We are living in a Golden Age of medicines and discovering more drugs that help people live longer, healthier, more active lives. However, rising costs and chronic disease rates place significant pressure on patients and the health care system.
We know we need a solution to this problem, and we're working with other health care stakeholders to explore new ways to ease cost burdens and to deliver better health outcomes for patients.
One of these solutions is implementing value-based payment arrangements. Value-based arrangements ultimately aim to help patients get affordable access to the medicines they need. Unlike the traditional fee-for-service model, which bases payment strictly on the number of products sold, value-based arrangements link reimbursement to specific health outcomes.
For example, if a medicine shows certain clinical results, such as a specific measure via a lab test or a decrease in symptoms, then the biopharmaceutical company pays a smaller rebate, or discount, to health insurers. If the medicine doesn't work as effectively as the biopharmaceutical company believed it would, then they pay more money to the health insurer.
Value-based arrangements provide a number of benefits:
- Patients get the medicines that deliver the best outcomes for their specific health needs. Medicines in value-based arrangements are generally made available based on how well they work in specific patient subpopulations. So patients can get care that is more personalized and, possibly, enjoy reduced cost-sharing.
- Pharmaceutical innovators learn how medicines work in real-world patient experiences, which helps them develop future treatments for breakthrough discoveries.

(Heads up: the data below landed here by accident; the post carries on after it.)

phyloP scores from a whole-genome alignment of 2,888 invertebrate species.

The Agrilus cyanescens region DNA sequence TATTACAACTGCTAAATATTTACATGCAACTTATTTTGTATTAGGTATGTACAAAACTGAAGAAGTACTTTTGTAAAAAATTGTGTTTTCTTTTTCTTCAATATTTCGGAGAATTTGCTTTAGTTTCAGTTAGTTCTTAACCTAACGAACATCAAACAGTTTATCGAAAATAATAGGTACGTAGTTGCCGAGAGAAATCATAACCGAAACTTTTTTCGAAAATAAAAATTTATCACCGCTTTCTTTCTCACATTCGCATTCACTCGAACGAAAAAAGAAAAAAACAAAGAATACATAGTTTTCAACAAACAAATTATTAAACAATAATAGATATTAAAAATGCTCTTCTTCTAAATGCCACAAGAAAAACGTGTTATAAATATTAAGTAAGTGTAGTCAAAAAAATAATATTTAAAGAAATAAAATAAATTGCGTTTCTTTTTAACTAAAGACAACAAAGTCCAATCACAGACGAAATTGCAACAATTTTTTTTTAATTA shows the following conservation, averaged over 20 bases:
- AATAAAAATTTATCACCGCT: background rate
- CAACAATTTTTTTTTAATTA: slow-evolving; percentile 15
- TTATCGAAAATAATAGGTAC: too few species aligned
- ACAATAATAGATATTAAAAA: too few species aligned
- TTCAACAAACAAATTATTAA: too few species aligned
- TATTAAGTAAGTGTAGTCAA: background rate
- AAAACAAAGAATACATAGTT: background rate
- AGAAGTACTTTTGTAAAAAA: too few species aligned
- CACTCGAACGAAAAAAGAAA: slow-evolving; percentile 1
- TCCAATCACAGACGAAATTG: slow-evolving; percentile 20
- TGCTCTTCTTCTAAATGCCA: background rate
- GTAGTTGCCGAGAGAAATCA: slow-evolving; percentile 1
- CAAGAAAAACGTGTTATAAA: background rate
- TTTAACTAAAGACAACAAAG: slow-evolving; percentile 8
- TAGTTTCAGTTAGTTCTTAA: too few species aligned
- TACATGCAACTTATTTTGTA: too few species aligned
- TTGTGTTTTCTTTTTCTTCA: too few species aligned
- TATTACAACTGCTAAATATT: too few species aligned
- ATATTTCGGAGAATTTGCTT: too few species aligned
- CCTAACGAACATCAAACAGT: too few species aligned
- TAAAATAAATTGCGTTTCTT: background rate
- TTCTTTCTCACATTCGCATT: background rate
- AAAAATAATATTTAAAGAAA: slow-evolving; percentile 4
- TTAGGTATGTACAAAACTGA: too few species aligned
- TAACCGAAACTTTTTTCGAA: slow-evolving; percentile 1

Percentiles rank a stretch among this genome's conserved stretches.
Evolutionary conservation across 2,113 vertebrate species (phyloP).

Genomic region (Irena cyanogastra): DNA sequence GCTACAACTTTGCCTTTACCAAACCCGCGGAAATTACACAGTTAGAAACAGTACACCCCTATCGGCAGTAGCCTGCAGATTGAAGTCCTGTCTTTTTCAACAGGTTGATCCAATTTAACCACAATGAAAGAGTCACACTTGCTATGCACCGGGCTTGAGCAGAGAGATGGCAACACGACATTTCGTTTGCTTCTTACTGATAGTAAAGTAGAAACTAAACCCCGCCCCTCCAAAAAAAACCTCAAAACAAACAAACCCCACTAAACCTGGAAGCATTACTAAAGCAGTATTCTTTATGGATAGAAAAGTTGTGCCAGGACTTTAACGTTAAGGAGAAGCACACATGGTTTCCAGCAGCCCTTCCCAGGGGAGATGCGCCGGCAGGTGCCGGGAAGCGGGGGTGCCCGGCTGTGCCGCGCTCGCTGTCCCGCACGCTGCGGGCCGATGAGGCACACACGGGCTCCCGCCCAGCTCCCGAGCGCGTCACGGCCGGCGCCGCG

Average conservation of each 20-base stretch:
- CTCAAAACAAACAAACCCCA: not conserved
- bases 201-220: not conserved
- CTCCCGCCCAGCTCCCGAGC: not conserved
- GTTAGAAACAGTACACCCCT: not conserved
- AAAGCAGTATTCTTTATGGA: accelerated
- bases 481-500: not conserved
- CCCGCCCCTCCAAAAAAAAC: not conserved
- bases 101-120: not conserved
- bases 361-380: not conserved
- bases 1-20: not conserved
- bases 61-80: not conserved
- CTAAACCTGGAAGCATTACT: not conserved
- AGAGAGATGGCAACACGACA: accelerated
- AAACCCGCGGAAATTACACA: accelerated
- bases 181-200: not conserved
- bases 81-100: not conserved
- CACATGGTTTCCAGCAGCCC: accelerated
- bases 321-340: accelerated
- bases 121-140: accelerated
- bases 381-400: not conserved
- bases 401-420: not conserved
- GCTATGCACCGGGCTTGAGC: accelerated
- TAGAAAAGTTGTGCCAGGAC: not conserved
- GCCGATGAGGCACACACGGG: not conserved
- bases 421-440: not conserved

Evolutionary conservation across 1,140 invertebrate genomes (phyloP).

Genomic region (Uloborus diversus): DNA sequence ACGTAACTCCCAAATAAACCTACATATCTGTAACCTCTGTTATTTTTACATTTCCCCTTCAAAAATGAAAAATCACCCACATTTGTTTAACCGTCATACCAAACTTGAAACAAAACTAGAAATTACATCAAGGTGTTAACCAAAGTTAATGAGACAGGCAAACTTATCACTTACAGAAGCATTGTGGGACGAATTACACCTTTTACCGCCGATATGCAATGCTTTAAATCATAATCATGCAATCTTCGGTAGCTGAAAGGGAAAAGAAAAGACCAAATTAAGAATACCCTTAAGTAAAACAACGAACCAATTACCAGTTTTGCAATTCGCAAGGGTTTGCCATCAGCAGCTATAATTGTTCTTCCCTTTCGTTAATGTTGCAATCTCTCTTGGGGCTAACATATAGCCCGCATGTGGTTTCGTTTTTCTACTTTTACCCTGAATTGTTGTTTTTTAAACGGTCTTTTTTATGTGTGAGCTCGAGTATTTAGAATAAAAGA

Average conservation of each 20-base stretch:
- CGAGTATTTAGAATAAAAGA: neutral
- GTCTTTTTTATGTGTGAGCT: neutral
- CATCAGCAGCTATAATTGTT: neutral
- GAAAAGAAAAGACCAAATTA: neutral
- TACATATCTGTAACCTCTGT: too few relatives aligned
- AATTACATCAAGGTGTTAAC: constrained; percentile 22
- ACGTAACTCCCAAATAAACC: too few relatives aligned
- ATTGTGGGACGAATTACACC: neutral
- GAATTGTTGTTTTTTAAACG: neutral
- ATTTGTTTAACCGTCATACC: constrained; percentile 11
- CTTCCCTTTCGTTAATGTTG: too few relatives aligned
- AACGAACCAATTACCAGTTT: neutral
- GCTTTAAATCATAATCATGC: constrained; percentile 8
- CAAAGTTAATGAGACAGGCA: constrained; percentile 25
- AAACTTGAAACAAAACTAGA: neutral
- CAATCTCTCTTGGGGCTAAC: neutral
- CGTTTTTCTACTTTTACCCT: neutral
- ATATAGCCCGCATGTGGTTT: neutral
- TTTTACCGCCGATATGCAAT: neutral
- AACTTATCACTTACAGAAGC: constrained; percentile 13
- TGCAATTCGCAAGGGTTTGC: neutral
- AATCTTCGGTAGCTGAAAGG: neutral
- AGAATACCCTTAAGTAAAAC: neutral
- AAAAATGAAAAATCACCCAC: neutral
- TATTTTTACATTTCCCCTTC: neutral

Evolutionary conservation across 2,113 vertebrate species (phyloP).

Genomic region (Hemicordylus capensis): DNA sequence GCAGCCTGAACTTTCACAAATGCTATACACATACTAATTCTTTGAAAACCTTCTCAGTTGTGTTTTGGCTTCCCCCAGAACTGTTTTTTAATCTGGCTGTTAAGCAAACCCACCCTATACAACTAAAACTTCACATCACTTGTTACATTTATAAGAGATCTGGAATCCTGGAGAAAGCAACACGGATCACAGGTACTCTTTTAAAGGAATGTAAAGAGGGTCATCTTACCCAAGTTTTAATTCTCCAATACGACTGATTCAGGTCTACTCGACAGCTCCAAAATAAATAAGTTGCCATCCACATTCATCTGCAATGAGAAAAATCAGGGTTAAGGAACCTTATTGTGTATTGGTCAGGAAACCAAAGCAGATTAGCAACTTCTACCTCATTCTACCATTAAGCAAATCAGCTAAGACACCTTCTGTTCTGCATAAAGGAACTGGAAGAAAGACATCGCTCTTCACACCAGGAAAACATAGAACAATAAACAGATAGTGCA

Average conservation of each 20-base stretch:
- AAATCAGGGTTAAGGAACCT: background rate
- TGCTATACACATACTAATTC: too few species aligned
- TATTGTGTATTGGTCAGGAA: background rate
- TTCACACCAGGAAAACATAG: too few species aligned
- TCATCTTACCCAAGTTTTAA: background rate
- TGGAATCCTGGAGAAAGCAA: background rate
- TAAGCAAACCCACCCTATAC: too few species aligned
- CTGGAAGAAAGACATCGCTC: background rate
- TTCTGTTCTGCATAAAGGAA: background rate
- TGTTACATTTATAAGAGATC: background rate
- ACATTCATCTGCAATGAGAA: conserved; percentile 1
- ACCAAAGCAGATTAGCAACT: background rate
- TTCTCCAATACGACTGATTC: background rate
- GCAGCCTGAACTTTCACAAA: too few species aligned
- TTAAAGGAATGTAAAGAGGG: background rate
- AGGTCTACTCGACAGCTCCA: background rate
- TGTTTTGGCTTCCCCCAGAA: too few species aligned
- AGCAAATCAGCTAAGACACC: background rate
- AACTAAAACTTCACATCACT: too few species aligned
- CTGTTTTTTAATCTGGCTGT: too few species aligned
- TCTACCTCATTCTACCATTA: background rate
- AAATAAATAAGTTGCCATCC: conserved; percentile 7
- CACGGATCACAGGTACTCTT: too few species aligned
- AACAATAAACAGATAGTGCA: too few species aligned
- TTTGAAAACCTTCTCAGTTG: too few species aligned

- When patients take the most effective medicines, it keeps them healthier and out of the hospital, which saves health insurers money.
Value-based arrangements for medicines are still relatively new, but in order to better facilitate these arrangements, we need to update and improve outdated and unclear laws and regulations. Lilly is dedicated to helping address these barriers and champion more value-based arrangements.
Value-Based Arrangements Can Transform Health Care
Today’s guest blog comes from Mark J. Nagy, Vice President, Global Patient Outcomes and Real World Evidence, Eli Lilly and Company and David B. Nash, M.D., MBA, Dean, Jefferson College of Population Health
The U.S. Food and Drug Administration (FDA) recently finalized guidance to help biopharmaceutical manufacturers communicate about their products with payers, to support value-based payment models. This development will likely accelerate the continued shift toward a value-driven health care system that has been decades in the making. As health care costs continue to increase, there is even more urgency to deliver care that emphasizes quality over quantity. Prescription medicines are in a unique position to drive this trend.
To better understand the value and potential of these arrangements, let’s look at how they can advance health care delivery and outcomes.
Value-Based Arrangements: An Overview